Gen Z trends impacting supply chain technology from Fashion Veganism to Recommerce.
Gen-Z cares more about the environment than potentially any prior generation; as is suggested by their self-proclaimed icon of Greta Thunberg. However, will they be the generation to pledge buying waste-free fashion and deliver? Being a fashion vegan, defined as someone who does not purchase first-hand clothing, is a challenge to live out. Similar to single-use plastic-free life, fashion veganism is inefficient because our society and our supply chains are built for consumption, not resumption. And let’s be real, sometimes we want to treat ourselves to a sparkly, new item. Giving up first-hand shopping isn’t for everyone but consumers are begging retailers and the fashion industry to reconsider its impact on our planet. There will be critical supply chain advancements in the next five years which will enable consumers to be environmentally conscious in their shopping without having to sacrifice their style or pocketbook.
Prior to Defy, I managed a number of different technology products inside Gap Inc’s Global Supply Chain team. From returns to customer communication, the technology platforms I helped build interacted with customers post-purchase and aimed to ensure a seamless customer experience. I was given a front-row seat to Gap’s mighty supply chain which ranges from product inception through vendors in Hong Kong all the way to the distribution center in Columbus, Ohio. This experience taught me the inflection points in retailer’s and customer’s journeys of product development and product purchasing where technology innovation can make sustainable shopping simpler.
Living in a Material World
According to the Ellen MacArthur Foundation, the fashion industry globally produces roughly 53 million tons of fiber every year. Less than one percent will be reused to make new clothes. More than 70 percent of the 53 million will end up in landfills or burned. Synthetic fibers and plastics, such as polyester, are a key contributor to this waste because it is more challenging to upcycle. In Business of Fashion’s 2020 State of Fashion report, written in conjunction with McKinsey & Company, 67% of retailers surveyed think using innovative sustainable materials is important to their company. Materiality is a crucial link in the efforts to make a more sustainable supply chain.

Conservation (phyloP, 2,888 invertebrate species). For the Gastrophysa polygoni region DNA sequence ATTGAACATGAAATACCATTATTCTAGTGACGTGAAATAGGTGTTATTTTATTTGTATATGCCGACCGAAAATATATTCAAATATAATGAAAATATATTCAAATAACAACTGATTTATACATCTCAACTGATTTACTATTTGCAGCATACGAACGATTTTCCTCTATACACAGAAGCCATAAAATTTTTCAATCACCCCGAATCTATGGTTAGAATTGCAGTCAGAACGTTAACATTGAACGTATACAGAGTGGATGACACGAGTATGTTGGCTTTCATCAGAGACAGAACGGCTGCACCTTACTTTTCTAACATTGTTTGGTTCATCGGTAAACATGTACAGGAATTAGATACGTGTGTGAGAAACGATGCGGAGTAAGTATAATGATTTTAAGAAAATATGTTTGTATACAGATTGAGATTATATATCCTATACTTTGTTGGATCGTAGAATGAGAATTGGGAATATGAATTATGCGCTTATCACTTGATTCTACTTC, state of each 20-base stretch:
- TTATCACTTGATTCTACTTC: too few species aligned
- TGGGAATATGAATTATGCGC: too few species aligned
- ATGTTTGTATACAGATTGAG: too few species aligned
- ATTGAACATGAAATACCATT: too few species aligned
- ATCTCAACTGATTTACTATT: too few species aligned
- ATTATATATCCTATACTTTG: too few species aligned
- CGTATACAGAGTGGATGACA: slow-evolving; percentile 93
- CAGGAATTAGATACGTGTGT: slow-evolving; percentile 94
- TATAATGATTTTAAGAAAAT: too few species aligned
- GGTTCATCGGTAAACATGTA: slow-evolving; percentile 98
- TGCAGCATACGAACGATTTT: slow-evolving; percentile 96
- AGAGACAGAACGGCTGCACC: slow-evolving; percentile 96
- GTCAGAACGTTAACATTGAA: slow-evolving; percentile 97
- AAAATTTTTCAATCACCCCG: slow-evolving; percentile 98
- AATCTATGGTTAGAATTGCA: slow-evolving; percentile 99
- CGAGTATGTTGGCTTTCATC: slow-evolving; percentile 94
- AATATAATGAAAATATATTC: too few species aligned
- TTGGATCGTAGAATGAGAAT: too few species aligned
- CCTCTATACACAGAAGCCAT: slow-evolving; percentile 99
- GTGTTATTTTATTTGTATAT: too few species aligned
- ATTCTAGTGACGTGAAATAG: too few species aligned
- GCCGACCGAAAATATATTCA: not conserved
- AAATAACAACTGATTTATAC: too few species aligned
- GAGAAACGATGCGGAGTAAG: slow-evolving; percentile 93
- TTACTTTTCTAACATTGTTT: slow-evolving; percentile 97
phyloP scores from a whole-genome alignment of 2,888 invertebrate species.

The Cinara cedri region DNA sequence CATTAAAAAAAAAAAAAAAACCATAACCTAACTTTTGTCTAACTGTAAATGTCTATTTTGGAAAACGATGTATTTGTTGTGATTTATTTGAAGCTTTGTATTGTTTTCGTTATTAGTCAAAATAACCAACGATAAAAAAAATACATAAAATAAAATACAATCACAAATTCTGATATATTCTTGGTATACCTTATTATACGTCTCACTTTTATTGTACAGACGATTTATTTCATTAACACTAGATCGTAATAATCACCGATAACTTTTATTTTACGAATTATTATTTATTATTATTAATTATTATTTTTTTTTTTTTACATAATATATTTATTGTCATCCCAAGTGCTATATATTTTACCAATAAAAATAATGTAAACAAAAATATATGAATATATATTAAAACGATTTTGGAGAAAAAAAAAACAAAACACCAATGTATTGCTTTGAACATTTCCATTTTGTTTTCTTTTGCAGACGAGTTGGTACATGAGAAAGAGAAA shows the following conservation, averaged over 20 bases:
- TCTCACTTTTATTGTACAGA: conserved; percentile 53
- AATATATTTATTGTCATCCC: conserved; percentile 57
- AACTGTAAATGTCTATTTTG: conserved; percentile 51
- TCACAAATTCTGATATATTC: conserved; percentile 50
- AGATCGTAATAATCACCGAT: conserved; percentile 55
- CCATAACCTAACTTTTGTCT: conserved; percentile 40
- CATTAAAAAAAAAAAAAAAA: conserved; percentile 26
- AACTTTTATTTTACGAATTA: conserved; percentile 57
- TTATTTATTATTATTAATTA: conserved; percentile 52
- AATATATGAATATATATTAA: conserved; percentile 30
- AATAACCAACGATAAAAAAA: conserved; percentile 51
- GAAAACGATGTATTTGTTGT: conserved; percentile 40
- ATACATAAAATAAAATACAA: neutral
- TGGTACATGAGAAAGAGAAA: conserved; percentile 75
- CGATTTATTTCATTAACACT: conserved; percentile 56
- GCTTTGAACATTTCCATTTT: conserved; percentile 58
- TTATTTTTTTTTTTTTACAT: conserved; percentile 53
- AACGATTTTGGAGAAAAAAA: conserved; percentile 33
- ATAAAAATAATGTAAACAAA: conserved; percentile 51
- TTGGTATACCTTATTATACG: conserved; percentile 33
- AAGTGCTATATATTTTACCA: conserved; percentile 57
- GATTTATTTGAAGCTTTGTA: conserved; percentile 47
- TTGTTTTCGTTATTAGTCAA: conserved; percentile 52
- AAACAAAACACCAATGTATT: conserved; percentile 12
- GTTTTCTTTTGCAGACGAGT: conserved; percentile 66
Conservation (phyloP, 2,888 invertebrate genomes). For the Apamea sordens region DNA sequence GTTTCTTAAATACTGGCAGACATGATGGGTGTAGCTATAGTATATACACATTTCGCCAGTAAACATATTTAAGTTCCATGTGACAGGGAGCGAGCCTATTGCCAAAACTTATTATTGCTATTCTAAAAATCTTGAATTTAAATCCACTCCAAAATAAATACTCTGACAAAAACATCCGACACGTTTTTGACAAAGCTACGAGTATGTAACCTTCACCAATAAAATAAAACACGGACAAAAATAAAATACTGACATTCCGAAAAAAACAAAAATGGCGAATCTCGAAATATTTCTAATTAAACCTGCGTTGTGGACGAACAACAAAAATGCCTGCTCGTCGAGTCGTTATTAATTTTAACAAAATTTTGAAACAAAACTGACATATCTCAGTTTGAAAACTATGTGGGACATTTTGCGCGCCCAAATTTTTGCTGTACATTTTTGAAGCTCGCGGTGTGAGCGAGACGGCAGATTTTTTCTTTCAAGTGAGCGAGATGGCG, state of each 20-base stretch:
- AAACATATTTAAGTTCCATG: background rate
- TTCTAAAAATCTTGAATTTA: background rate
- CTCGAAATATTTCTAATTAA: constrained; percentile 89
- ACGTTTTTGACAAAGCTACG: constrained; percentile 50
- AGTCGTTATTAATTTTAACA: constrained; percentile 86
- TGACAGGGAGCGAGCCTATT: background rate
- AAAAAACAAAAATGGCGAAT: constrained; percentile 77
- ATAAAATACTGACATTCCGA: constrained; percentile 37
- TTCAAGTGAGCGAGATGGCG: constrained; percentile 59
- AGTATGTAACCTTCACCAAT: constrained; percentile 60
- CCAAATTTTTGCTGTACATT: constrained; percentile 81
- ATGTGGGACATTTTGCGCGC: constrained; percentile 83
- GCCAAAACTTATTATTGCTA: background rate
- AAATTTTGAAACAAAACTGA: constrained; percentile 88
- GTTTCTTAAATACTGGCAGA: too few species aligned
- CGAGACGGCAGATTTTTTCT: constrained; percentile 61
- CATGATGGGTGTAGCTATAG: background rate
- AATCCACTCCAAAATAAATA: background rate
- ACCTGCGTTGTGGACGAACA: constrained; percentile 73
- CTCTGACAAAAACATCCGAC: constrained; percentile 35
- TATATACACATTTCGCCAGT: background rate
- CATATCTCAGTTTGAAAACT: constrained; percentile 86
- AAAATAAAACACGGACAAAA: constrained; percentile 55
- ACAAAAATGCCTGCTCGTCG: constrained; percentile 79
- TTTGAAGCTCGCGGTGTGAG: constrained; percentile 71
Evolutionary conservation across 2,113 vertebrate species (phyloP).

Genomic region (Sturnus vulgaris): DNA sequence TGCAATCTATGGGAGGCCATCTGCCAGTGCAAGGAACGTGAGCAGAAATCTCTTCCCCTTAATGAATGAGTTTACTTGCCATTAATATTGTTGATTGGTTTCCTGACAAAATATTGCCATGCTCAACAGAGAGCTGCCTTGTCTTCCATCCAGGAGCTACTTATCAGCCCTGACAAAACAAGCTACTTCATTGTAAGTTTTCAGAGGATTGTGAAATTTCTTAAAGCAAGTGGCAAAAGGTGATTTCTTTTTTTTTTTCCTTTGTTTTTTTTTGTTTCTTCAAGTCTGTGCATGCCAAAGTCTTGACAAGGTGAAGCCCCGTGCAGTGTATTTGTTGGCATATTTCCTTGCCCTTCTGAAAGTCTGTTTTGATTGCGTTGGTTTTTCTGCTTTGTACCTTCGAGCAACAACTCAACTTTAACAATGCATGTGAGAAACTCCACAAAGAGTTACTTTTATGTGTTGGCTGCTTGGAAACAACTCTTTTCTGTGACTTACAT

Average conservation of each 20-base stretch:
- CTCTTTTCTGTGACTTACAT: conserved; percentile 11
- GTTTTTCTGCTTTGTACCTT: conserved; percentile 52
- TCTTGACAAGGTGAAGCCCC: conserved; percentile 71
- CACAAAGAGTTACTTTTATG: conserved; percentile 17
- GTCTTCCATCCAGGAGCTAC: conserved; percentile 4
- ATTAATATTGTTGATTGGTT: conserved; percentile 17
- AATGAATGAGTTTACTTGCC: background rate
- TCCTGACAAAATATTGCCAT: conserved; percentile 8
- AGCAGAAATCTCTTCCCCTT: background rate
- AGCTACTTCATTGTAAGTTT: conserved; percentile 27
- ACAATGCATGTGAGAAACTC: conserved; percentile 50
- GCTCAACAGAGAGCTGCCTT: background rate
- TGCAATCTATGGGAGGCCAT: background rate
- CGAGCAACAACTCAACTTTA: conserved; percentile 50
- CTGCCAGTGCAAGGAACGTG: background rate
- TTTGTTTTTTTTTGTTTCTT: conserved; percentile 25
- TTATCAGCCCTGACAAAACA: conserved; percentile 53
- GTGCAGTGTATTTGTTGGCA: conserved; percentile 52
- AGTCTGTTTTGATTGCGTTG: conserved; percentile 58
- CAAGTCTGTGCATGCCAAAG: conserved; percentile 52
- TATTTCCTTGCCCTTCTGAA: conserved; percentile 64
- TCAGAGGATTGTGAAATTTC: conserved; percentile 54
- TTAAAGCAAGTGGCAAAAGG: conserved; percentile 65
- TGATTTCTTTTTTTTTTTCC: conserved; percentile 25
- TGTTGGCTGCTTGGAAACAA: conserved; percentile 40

Therefore, it will become incredibly more important for consumers to understand the materiality going into the products they own and wear. The aforementioned McKinsey report found that one-third of Generation Z are willing to pay more for sustainable products, compared to one in ten baby boomers. I believe it will be start-ups who can efficiently recycle polyester fabrics or build the customer muscle of paying more for higher, sustainable quality that will succeed for the health of their business and our planet. A few retailers built this in from day one such as Patagonia and Tom’s codified in their B Corp certification. Many direct to consumer brands backed by venture capitalists began leveraging reusable materials as their product differentiation. Early adopters of this were shoe brands, Rothy’s, and All Birds. This trend towards sustainable materials and marketing is now a requirement for emerging DTC brands. For Days, backed by Congruent Ventures and Closed Loop Partners, is a “zero waste” clothing retailer that indefinitely allows consumers to return their white t-shirts with a subscription model. Unsalvageable stains? No problem return with For Days who will recycle said shirt for you and send you a new shirt that week. Girlfriend Collective is a brand that uses 25 recycled water bottles to produce recycled polyester in their compression leggings which makes up 79% of the total product. A 2019 McKinsey survey of apparel company chief procurement officers found that using more recycled fibers is one of four innovation-led disruptions likely to occur in the next five years. These brands’ journeys towards making a material impact on the fashion industry bring this statistic and this movement to life.
Consumers are genuinely more comfortable with second hand, so what does this mean for retailers?
While material innovation helps us the future of our supply chain, what do we do about the billions of clothes already here? In ThredUp’s recent sustainability report, they found 70% of women in 2019 were comfortable shopping secondhand. This number goes up when you look specifically at the Gen Z cohort. 80% say there is no stigma in shopping pre-worn clothing. This video says it all. With wallets constricting due to the economic uncertainty surrounding COVID-19, consumers will likely become more conscious of where they put their precious dollars. Historically, downturns have inspired more economic and sustainable shopping options, as was true after the 2008 recession. The founding of ThredUp and Rent the Runway in 2009 and Poshmark and TheRealReal in early 2011 exemplify this.